This is a calibrated crisis to test the strength of the US alliance with Japan. It reminds me of the Agadir Crisis in 1911, when Kaiser Wilhelm sent the warship Panther to Morocco to prevent French annexation, though there were a series of such seemingly preposterous episodes.He indicated that this incident could draw the US into a conflict that it doesn't want:
In a strict sense, the Kaiser was correct. The French were violating earlier accords. But his real purpose was to probe and weaken the British Entente with France (not quite a formal alliance) by picking on an issue where London had little natural sympathy for French actions.
The Japanese have walked straight into the trap. In fairness to the Democratic Party of Japan, it interceded to buy three of the five disputed islands to head off an even more dangerous move by the nationalist governor of Tokyo, Shintaro Ishihara.
And in fairness to Chinese government, they have sent paramilitary vessels to the islands rather than a naval squadron. That is a crucial difference.
Washington guarantees Japan’s defence under its US nuclear umbrella. It uses military bases on Japanese soil as an unsinkable aircraft carrier. It works hand in glove with Tokyo in a tight military alliance.On the surface, this sounds very scary. Also scarier the account of how an angry Chinese mob attacked US ambassador Gary Locke's car:
The question is whether Washington is really willing to uphold the Japanese alliance as the going gets tougher. Will it let America to be led by the nose by Japanese nationalists into a clash that is not obviously – or immediately – in US national interest?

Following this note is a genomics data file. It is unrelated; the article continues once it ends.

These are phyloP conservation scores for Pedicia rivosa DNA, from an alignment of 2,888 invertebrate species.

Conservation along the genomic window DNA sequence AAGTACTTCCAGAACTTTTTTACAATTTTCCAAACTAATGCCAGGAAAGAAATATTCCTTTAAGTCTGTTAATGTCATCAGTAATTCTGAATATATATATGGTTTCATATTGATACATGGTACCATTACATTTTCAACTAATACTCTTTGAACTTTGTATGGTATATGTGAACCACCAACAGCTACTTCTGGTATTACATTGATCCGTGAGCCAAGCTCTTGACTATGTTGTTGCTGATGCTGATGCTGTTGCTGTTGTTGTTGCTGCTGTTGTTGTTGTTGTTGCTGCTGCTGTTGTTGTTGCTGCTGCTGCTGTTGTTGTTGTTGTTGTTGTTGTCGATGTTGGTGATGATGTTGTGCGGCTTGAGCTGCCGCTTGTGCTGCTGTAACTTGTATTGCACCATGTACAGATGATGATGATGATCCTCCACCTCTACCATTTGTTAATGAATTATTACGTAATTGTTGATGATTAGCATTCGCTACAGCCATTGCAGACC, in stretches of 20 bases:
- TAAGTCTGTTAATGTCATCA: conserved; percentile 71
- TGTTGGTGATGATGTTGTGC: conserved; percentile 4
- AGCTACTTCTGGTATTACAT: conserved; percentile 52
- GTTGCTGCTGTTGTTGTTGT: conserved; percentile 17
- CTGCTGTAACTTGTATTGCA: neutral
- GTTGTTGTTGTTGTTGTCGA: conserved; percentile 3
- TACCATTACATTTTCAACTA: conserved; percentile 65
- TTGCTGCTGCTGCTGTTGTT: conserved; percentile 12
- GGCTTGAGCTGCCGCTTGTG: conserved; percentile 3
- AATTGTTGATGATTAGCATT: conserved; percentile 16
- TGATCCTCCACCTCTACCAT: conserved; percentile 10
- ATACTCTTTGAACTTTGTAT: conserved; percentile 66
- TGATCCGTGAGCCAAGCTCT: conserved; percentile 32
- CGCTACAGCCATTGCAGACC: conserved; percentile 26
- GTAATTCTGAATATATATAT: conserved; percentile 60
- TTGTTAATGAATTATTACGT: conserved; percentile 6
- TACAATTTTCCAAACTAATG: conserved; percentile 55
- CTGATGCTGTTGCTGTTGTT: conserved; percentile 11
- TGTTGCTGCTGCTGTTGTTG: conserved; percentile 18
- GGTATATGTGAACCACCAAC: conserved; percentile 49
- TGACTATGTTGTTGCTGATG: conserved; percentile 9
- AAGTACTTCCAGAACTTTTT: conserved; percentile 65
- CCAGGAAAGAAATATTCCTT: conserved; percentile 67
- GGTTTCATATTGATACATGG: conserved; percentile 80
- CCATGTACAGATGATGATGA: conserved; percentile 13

A crowd of around 50 Chinese protesters surrounded the official car of the United States ambassador in Beijing, who escaped unharmed, a State department spokesman said.That headline sounds even more alarmist. Then consider this account buried in the same report [emphasis added]:
The melee occurred outside the gates of the US embassy on Tuesday and security guards had to intervene to protect Gary Locke, 62. The protesters caused minor damage to the vehicle, a statement from the embassy said.
“Embassy officials have registered their concern regarding today’s incident with the Chinese Ministry of Foreign Affairs, and urged the Chinese Government to do everything possible to protect American facilities and personnel,” the statement said.
Meanwhile, the protests against Japan have now evaporated. The road outside the Japanese embassy in Beijing has reopened and there was no sign of any discord.Then ask yourself, how serious is the Chinese government about this dispute if they are trying to rachet down the protests against Japan?
“It seems the protests in front of our embassy have subsided,” the Japanese embassy said in an email to Japanese citizens.
Beijing police sent out a mass text message telling the public not to stage any more protests, according to the Japanese embassy.
This is a tempest in a teapot. When tensions between China and Japan subsides, global risk premiums will fall as well and asset prices will respond accordingly.
Cam Hui is a portfolio manager at Qwest Investment Fund Management Ltd. ("Qwest"). This article is prepared by Mr. Hui as an outside business activity. As such, Qwest does not review or approve materials presented herein. The opinions and any recommendations expressed in this blog are those of the author and do not reflect the opinions or recommendations of Qwest.
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